• Senate To Take Aim At Medical Device Tax
  • August 28, 2015
  • Law Firm: McDonald Hopkins LLC - Cleveland Office
  • There is bipartisan support for repeal of the medical device tax. Although the House passed its repeal bill in June, hurdles still remain to get the bill across the finish line in the Senate.

    When Congress returns in September it appears that the Senate will finally take a stab at it, but it is unclear exactly when a bill will move, with aides saying only that it will happen “before the end of the year.”

    It is not just timing that is unclear. The Senate repeal bill is not identical to the House measure, but rather a tax-repeal bill introduced in January by Finance Committee Chairman Orrin Hatch. Sen. Amy Klobuchar of Minnesota is the lead Democrat working on moving the measure forward.

    A McConnell spokesman said that a vote on the medical device tax repeal has not been scheduled yet, "but it's something we'd like to get done, of course."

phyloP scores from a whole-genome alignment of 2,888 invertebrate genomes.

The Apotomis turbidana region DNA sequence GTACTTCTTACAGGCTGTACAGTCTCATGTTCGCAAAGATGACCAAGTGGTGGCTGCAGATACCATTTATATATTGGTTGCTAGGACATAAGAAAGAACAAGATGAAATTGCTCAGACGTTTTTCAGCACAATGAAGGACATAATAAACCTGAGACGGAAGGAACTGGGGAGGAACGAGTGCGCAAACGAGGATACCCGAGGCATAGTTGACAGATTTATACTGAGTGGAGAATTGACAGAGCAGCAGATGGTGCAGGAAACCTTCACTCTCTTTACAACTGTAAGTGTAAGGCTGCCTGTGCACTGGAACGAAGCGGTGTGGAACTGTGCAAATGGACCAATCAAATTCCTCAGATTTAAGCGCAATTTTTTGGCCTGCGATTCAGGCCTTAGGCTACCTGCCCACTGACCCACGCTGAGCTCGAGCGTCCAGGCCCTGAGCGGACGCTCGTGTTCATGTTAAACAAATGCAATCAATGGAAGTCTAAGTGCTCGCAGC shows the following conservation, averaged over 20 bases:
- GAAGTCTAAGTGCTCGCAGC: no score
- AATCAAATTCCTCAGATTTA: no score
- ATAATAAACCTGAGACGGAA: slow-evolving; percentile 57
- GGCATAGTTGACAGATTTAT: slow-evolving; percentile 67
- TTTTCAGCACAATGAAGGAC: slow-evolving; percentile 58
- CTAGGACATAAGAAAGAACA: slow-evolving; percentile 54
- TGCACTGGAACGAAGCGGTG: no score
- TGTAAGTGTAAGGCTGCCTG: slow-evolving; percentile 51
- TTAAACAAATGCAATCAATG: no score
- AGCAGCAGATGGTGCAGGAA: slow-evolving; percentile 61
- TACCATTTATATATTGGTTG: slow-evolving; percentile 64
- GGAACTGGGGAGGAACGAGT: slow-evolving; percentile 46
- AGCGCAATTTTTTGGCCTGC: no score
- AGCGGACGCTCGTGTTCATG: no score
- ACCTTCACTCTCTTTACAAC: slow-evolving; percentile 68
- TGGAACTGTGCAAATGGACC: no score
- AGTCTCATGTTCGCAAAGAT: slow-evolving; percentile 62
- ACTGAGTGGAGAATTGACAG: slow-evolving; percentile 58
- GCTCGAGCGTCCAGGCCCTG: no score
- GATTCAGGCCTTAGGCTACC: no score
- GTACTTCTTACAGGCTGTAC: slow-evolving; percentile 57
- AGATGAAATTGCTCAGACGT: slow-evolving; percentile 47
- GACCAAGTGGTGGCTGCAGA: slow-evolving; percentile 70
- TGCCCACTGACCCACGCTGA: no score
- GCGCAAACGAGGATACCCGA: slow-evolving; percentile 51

Additional hurdles remain for the bill. First, Democrats opposing repeal would need to muster only 41 votes to successfully block it via filibuster. Further, the White House has said President Barack Obama would likely veto the measure should it arrive on his desk, a move that would require 67 Senate votes to override.

    Additionally, there are struggles within each caucus. Republicans have been hesitant to make small-scale changes to the Affordable Care Act, given the party platform of repealing it entirely.

    Democrats also have several reasons to oppose a repeal of the tax. First, it would be conceding ground on the law they have avidly defended for the past five years, although many Democrats have openly said the law isn't perfect. Repealing the medical device tax could also open the door for other industries to lobby to change the parts of the law that they don't like.

    Finally, there's the issue of repealing a tax without adding to the deficit. Finding such a "pay-for" is tricky for both caucuses. Democrats fear that the GOP could look to cut spending from other parts of the law or from social programming, given the party's antipathy for increased taxes.

    Republicans, meanwhile, fear that finding a funding mechanism for the law could create the appearance of funding the law as a whole, a position of considerable political peril.